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2017 National KIDS COUNT® Data Book Released

As the entrepreneurs, leaders, and workers of tomorrow, children are vital to our country’s growth, prosperity, and well-being.  When children thrive, our nation thrives.  That is why the Annie E. Casey Foundation has produced the KIDS COUNT® Data Book every year for nearly three decades:  it provides an annual snapshot of how America’s children and families are faring in every state and across the nation.

The 2017 KIDS COUNT® Data Book focuses on key trends in child well-being over the last six years (roughly 2010-2015) – a period in which the country continued its economic recovery.  These key trends are a measure of child well-being in the four domains most needed to thrive: economic well-being, education, health, and family and community.

The 2017 Data Book shows some steady improvements in economic well-being for Missouri’s children.   More preschoolers are enrolled in Missouri schools and more of our 4th graders are proficient in reading.  More Missouri children have health insurance and the number of teens affected by drug abuse decreased.   

Keep in mind that while Missouri trends are based on overall numbers, the trends are likely different for specific subgroups (such as ethnic and racial minority families, military families). So targeted investments must continue in Missouri that support:
  • Family stability (poverty remains entrenched in distressed communities)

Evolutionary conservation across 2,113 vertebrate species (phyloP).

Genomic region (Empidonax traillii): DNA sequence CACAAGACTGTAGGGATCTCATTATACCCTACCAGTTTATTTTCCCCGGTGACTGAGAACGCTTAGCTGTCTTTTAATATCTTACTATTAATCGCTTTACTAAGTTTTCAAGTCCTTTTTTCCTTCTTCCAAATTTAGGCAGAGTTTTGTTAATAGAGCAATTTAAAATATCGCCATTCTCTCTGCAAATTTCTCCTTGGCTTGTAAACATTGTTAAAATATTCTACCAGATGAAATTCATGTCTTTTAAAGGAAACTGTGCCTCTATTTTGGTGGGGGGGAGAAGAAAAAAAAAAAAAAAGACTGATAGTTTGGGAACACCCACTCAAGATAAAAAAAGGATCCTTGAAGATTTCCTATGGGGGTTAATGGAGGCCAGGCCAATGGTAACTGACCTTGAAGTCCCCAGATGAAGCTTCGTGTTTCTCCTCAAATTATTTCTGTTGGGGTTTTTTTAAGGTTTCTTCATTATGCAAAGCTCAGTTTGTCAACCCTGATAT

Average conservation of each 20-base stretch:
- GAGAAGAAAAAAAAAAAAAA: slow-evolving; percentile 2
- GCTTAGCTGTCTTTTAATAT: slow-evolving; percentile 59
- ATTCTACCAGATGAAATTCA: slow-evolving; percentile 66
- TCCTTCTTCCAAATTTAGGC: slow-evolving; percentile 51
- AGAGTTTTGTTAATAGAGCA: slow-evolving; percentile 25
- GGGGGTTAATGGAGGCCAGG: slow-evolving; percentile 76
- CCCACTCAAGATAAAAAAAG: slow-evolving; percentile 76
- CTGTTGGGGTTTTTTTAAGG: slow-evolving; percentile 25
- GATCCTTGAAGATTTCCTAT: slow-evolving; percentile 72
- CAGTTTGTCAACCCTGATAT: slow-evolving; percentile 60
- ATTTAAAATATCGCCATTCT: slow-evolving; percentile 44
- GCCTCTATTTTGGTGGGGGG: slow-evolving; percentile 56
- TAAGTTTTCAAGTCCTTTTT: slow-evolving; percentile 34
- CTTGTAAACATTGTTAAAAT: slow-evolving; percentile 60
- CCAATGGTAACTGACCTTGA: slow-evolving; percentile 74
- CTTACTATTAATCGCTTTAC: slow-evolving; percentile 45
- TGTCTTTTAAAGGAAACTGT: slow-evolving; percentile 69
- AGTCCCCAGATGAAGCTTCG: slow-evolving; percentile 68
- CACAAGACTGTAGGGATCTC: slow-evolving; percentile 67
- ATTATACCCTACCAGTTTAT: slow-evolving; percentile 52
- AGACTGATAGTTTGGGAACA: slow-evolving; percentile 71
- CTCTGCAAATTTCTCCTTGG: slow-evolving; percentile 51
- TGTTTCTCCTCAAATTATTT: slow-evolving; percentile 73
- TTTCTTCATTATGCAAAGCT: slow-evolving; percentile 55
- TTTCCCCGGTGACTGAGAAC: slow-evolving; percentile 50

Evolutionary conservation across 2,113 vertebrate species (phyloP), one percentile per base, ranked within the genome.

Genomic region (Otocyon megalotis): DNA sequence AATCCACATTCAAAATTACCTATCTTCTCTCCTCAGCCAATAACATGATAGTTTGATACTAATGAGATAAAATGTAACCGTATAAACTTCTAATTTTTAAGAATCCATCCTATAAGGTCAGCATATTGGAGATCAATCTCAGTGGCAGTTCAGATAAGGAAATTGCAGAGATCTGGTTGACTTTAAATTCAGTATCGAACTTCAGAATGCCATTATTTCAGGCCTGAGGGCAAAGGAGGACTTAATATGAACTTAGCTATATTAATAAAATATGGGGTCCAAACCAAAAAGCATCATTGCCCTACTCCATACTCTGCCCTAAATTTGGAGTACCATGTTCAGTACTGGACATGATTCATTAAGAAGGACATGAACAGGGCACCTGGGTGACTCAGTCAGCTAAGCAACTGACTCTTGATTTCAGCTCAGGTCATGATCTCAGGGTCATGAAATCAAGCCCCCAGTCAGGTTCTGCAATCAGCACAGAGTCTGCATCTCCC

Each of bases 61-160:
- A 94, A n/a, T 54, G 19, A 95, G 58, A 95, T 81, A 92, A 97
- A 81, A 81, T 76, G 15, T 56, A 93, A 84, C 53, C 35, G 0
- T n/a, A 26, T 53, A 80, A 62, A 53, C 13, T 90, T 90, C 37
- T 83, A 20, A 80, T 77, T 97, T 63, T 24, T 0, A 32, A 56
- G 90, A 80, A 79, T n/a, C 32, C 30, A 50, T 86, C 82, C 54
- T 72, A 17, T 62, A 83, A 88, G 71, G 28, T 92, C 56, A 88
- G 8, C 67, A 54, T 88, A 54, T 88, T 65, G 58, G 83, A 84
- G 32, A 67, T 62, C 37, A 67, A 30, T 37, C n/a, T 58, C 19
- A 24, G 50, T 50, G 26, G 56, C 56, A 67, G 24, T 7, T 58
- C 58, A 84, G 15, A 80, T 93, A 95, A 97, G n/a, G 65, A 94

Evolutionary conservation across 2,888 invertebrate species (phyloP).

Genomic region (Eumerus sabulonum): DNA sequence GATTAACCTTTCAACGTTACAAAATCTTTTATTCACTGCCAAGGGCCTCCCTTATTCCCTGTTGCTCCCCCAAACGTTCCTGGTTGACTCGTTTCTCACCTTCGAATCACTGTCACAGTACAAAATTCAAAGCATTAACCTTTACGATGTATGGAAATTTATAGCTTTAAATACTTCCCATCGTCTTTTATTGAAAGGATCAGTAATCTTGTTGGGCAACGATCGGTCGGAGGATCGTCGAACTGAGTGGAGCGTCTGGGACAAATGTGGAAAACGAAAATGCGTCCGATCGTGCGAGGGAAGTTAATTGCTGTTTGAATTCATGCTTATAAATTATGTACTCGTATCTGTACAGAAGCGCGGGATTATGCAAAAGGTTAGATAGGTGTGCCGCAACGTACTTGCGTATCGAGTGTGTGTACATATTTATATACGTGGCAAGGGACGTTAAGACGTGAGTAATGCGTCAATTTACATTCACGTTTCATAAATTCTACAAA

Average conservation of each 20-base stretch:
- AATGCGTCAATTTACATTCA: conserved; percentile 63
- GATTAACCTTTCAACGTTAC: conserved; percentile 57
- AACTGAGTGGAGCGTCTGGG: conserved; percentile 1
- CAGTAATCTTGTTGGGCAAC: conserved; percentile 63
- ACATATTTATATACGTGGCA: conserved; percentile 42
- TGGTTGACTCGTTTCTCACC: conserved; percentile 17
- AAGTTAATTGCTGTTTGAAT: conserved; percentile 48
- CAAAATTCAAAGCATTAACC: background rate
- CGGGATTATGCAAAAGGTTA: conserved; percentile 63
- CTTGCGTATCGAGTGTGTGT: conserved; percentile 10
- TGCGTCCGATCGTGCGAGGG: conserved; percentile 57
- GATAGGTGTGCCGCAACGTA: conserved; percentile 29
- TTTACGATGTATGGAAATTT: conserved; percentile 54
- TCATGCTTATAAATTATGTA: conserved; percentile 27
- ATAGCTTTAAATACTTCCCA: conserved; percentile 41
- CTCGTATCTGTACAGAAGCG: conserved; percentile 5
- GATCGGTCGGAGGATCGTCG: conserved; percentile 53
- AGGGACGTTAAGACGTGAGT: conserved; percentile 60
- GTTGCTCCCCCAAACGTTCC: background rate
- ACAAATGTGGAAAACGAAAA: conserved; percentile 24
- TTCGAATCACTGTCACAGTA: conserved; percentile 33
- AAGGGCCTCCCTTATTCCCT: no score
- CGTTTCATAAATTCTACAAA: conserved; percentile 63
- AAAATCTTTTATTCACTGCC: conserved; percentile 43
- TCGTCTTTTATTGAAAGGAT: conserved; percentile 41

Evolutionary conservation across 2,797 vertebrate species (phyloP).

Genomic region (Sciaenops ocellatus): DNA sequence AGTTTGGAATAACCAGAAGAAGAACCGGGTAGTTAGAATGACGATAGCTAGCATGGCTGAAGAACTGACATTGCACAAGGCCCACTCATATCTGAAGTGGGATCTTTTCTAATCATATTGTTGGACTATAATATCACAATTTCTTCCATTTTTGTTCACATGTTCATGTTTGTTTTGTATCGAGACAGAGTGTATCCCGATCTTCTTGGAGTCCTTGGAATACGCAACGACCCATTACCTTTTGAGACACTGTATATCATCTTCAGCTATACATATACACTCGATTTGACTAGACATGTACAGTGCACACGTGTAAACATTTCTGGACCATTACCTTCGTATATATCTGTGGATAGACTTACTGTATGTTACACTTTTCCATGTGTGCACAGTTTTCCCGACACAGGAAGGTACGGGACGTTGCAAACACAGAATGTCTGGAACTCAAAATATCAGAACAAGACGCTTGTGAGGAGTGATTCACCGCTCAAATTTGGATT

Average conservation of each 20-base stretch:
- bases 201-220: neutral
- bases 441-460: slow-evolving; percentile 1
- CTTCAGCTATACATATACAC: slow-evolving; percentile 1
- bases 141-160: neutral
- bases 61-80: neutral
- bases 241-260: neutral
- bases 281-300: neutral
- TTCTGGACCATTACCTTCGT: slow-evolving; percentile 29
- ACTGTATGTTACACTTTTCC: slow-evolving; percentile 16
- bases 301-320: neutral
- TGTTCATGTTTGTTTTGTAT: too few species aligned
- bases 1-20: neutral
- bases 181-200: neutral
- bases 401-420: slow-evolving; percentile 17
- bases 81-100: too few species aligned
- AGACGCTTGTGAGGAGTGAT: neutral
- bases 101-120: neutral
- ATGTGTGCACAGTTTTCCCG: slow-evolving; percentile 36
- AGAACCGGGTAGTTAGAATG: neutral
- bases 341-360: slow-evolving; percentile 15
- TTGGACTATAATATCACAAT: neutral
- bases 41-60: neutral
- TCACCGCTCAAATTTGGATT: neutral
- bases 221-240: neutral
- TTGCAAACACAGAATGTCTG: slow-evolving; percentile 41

• Child safety (leading cause of death remains accidents; teen suicides increased)
  • Education (adolescents lag behind in math proficiency)
The geography of poverty for children in Missouri means that they are in poor families in very poor neighborhoods – a double burden.  Being surrounded by poverty limits a child’s opportunity and is a catalyst for them to continue a cycle of poverty as they grow.

“Our role is to share reliable data and stories that reflect areas of success, as well as those areas the need enhanced focus,” said Bill Dent, Executive Director of Missouri Family and Community Trust (FACT).  “We look forward to influencing the story of children – one of our state’s most important investments.”

Missouri Family and Community Trust (FACT) is a not-for-profit organization serving as the Annie E. Casey sponsored KIDS COUNT® organization in Missouri - Missouri KIDS COUNT®. ARCHS serves as FACT’s KIDS COUNT® representative in the St. Louis region. The Annie E. Casey Foundation invests in a network of KIDS COUNT® organizations across the country that promotes the Foundation’s annual Data Book.

Download 2017 National Data Book

Download 2017 Missouri Data

ARCHS Announces Partnership with Microsoft to Promote Digital Learning for High School Students

microsoftgraphic